The next step should be writing a custom generator in order to generate not only the message but also the prime numbers and the public exponent, but I think we can cover that in a future post.

You can download the complete solution here.

22Dec/080

Soddisfazioni da informatico

Vedere il proprio nome nei credits di un software importante come Songbird costituisce sicuramente una soddisfazione impagabile per chi come me vede l'informatica non solo come lavoro ma anche come grande passione:


songbird_credits

Vi ricordo che è stata rilasciata la versione 1.0 di Songbird, l'avete provata?

Avete commenti/suggerimenti/lamentele?

17Dec/081

Project Euler in F# – Problem 55

As in the last post, in the description of Project Euler problem 55 there is a detailed step-by-step solution of the problem itself and we just have to write the F# code to perform the tasks.

The only thing that I really had to understand is the definition of Lychrel numbers:

If we take 47, reverse and add, 47 + 74 = 121, which is palindromic.

Not all numbers produce palindromes so quickly. For example,

349 + 943 = 1292,
1292 + 2921 = 4213
4213 + 3124 = 7337

That is, 349 took three iterations to arrive at a palindrome.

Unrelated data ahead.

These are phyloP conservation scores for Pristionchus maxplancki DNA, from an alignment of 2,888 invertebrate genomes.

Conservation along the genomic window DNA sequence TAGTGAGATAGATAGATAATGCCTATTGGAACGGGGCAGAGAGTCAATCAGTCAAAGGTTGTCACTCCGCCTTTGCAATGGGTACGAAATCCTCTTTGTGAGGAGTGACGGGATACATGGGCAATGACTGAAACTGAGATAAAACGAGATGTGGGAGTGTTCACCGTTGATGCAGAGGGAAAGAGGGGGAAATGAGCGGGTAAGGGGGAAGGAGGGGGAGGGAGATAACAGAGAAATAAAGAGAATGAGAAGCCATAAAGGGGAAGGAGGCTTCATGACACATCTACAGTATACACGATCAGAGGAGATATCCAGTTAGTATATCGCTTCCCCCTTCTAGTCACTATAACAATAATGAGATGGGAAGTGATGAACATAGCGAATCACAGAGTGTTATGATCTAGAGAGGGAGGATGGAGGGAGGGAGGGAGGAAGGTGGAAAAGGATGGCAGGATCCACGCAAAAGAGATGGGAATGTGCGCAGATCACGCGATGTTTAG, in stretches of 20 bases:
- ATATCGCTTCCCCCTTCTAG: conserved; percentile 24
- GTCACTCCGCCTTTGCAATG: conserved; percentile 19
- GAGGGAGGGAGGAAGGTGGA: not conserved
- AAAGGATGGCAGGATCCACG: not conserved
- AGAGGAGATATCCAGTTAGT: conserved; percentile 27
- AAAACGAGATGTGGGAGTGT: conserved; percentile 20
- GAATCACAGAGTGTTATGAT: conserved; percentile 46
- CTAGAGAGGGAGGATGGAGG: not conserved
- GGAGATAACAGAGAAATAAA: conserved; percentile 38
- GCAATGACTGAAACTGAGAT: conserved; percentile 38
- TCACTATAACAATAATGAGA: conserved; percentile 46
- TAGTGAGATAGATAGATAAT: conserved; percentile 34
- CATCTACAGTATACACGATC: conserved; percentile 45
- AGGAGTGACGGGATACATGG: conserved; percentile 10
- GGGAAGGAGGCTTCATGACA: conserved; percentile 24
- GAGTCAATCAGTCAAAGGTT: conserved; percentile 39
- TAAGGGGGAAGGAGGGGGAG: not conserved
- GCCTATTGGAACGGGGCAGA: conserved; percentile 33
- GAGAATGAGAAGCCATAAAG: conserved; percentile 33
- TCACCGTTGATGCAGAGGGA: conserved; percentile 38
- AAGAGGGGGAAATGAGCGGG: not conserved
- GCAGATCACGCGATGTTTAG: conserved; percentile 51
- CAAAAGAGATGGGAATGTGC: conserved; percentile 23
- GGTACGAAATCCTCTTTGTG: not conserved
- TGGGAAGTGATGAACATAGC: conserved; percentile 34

Although no one has proved it yet, it is thought that some numbers, like 196, never produce a palindrome. A number that never forms a palindrome through the reverse and add process is called a Lychrel number. Due to the theoretical nature of these numbers, and for the purpose of this problem, we shall assume that a number is Lychrel until proven otherwise. In addition you are given that for every number below ten-thousand, it will either (i) become a palindrome in less than fifty iterations, or, (ii) no one, with all the computing power that exists, has managed so far to map it to a palindrome. In fact, 10677 is the first number to be shown to require over fifty iterations before producing a palindrome: 4668731596684224866951378664 (53 iterations, 28-digits).

Surprisingly, there are palindromic numbers that are themselves Lychrel numbers; the first example is 4994.

How many Lychrel numbers are there below ten-thousand?

As usual, it is suggested to break down the problem into little pieces that can be easily solved with a few lines of code each.

First, we need a function to reverse an integer and another one to check whether a number is palindromic, i.e. it is equal to its reverse.